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Wikimapia, Google's Green Summer and Marketing Mashups

I2m_googlegreensummer Wikimapia is one of the most recent mashups with Google maps getting a lot of love on del.icio.us lately.  The site is a global effort to get people to describe the places they live in the same way that Wikipedia has become a global encyclopedia of knowledge on nearly every topic in the world.  The site has some smart features, such as the ability to describe each place in multiple languages, and the request to all contributors to "please only add places that are interesting to everyone."  In a less globally ambitious effort, Google recently launched their "Have a Green Summer" site in partnership with the Earth Day Network to highlight "green" activities and locales in five big cities.  This is the first Google initiated mashup, but represents a new trend that marketers will soon latch onto.  The power of the mashup is not just for geek bloggers trying to find others blogging in the same vicinity.  As Google’s recent effort shows, it can form the basis for a powerful marketing tool.  Hotels will be able to give travellers a wide variety of information on their location and what is closeby.  In car GPS systems will be able to draw on this user contributed data to offer more than just simple directions from point A to point B.  Along the way, businesses will start to see significant traffic from people using these tools to make their decisions on where to go, what to see and where to stay.  In short, mashups with mapping technology will change the online travel industry. 

Through the ambition of projects like Wikimapia, the power of the mashup will not be limited to the travel industry.  From store locators to planning shopping outings that stop and multiple destinations, there is a clear retail tie-in.  Fashion tips on what to wear to particular destinations and where to get them are other potential mashup uses for retailers looking to start using mashups in marketing.  I will be on the lookout for the first really smart mobile marketing promotion that gets consumers to upload location based information into a centralized map that produces a mashup of consumer generated content with a comprehensive map.  Marketing with mashups is just getting started.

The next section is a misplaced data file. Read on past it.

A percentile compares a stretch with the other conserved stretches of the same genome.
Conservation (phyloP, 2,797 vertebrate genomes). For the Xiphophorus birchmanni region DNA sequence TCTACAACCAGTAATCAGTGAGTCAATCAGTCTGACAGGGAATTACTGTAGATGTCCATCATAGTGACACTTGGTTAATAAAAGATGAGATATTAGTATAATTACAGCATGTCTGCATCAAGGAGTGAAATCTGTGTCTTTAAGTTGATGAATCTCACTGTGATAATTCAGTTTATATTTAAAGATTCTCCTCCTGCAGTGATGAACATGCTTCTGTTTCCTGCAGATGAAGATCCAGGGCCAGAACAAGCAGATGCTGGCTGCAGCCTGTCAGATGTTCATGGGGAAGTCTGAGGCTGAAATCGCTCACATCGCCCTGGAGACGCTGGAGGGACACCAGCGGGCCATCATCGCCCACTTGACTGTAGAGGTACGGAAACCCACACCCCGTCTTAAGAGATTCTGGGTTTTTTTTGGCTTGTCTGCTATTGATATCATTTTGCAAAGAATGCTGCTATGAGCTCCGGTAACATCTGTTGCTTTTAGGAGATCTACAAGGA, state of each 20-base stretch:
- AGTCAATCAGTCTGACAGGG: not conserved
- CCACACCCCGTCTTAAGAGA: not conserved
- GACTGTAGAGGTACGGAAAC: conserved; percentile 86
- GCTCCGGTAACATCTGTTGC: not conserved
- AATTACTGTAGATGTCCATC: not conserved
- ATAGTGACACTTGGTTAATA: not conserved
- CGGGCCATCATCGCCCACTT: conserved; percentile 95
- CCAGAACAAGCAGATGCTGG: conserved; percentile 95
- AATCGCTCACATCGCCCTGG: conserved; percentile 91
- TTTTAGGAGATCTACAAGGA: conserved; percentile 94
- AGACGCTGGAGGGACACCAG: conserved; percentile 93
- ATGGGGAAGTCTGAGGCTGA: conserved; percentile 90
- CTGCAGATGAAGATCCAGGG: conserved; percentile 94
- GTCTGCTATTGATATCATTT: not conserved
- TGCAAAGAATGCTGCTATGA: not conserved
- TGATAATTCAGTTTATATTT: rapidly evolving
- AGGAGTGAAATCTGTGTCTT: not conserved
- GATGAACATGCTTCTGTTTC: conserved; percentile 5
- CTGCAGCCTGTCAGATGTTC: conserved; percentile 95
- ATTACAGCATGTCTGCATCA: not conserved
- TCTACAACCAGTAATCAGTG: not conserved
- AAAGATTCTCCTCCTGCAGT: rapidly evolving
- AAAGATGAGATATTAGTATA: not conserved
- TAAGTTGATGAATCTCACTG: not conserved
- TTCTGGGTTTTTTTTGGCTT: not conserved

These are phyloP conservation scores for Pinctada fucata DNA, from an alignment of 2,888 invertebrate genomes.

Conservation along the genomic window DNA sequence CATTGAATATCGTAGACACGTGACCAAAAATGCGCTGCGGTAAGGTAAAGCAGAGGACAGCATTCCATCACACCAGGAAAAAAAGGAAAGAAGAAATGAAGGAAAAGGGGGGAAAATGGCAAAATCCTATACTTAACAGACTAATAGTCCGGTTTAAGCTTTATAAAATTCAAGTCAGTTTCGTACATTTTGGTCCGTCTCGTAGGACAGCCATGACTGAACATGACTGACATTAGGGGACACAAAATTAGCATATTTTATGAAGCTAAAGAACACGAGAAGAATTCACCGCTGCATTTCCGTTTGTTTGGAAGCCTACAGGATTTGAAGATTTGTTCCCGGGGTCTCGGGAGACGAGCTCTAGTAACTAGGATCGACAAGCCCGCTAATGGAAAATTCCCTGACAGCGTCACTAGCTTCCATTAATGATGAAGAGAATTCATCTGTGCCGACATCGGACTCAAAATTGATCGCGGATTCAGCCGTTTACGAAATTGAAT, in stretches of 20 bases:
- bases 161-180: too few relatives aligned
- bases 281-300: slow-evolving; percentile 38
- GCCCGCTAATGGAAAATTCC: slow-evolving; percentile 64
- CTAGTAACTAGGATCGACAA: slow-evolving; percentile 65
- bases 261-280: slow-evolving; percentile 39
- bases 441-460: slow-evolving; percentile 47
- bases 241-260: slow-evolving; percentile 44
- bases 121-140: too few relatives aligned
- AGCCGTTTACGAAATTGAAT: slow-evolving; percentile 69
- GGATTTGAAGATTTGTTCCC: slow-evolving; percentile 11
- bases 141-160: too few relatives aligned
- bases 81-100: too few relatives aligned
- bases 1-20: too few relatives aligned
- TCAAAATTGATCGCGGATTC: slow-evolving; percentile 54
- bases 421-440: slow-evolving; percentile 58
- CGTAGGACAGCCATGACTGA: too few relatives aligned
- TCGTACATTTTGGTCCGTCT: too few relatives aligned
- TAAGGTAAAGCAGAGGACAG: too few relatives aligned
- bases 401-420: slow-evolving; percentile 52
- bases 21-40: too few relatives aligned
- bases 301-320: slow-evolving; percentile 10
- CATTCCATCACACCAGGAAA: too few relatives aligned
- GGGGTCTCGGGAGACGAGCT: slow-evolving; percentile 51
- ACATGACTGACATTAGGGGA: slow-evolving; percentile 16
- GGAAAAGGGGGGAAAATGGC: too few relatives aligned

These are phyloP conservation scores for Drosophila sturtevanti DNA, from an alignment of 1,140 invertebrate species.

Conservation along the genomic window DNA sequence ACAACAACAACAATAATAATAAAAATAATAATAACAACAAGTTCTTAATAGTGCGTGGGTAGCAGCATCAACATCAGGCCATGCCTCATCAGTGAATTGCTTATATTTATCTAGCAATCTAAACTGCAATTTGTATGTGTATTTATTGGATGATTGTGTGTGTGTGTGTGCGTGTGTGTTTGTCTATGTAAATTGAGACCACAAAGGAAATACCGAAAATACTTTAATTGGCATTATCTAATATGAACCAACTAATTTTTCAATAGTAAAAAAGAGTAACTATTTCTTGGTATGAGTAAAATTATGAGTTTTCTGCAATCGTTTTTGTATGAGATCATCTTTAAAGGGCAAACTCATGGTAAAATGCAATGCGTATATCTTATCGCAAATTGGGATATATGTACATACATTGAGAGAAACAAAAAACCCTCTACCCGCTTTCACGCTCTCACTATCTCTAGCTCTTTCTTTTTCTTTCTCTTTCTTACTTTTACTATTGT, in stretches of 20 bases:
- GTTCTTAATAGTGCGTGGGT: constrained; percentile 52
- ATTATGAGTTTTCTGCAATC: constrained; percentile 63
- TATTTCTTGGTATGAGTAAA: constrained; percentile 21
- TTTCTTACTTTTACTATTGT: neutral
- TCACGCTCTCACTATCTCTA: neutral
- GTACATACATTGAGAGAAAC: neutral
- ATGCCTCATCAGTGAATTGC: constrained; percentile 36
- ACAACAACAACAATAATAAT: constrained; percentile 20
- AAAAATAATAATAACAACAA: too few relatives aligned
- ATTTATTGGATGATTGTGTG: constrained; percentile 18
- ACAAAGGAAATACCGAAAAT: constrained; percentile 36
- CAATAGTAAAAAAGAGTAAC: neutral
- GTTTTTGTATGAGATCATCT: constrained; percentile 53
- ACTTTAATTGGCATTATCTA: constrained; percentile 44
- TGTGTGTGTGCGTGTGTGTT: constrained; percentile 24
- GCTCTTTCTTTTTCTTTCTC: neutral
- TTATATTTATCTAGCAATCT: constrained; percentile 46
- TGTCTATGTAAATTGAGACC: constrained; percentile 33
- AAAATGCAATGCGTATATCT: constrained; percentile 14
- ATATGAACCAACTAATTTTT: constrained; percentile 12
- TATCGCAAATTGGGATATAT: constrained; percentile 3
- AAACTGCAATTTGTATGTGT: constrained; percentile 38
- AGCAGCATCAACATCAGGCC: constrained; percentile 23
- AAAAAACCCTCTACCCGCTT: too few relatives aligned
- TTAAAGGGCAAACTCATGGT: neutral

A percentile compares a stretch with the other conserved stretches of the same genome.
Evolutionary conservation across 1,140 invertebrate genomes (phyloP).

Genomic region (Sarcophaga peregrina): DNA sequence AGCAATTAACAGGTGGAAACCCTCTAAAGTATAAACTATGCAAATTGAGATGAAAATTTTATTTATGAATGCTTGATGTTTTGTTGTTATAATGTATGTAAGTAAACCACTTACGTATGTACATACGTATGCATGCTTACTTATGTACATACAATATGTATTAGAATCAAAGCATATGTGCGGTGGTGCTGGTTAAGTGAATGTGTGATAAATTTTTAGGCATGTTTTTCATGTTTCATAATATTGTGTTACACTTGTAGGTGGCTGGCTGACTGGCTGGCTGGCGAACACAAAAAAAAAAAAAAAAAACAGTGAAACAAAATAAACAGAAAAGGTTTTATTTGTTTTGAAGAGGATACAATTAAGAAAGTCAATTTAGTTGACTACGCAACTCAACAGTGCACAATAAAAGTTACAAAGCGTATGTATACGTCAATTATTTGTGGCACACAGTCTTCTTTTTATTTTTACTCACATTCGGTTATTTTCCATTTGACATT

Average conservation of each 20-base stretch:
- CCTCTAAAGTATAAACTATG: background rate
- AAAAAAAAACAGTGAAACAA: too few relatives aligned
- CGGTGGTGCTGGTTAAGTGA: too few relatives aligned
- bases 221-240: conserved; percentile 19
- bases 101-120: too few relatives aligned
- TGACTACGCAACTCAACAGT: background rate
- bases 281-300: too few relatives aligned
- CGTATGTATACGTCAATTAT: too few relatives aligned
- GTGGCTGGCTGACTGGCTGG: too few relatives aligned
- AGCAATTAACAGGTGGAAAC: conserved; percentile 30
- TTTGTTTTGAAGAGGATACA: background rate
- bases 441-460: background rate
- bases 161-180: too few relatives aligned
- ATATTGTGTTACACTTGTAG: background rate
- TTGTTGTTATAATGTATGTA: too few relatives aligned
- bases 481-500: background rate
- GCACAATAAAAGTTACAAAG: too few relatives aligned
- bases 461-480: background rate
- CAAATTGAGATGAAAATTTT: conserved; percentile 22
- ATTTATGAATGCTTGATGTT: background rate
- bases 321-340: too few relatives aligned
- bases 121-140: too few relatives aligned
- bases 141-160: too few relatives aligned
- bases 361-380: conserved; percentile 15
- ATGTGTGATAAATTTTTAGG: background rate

For a comprehensive list of the Google Mashups out there, check out Google Maps Mania, the unofficial blog "tracking the websites, mashups and tools being influenced by Google Maps."  Here are a few of the hundreds of mashups that the site has in its sidebar:

World Cup Team Scream – People screaming for their teams, linked on a map
Earthbooker.net – Mashup with Google Maps and Hotels.com
Jacktracker – A mashup that tracks the location of Jack Bauer, hero of the Fox show "24"

technorati tags: mashup google wikimapia google maps 24 earthbooker world cup earth day google earth marketing rohit bhargava
del.ico.us tags: mashup google wikimapia google maps 24 earthbooker world cup earth day google earth marketing rohit bhargava
icerocket tags: mashup google wikimapia google maps 24 earthbooker world cup earth day google earth marketing rohit bhargava

1 thought on “Wikimapia, Google's Green Summer and Marketing Mashups”

  1. Wikimapia – amazing that there always seems to be ways of making up new names of things. But if it does any good in promoting my blog at Spondicious.com – Fotolia – A place to sell your Photos then I will give it a try.

    With the success that I have had so far in promoting my blogs I have found that to be as prolific as possible is the way to go. Giving as many ways as possible for readers to become subscribers. Writing pieces in a personal fashion and giviing good information.

    All the best Rohit

    David Allen
    Wizardgold

    Reply

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A keynote speaker on trends, innovation, marketing, storytelling and diversity.

Rohit Bhargava is on a mission to inspire more non-obvious thinking in the world. He is the #1 Wall Street Journal and USA Today bestselling author of eight books and is widely considered one of the most entertaining and original speakers on disruption, trends and marketing in the world.

Rohit has been invited to keynote events in 32 countries … and over the past year, given more than 100 virtual talks from his home studio. He previously spent 15 years as a marketing strategist at Ogilvy and Leo Burnett and also teaches marketing and storytelling as an adjunct professor at Georgetown University.

He loves the Olympics, actively hates cauliflower and is a proud dad of boys.

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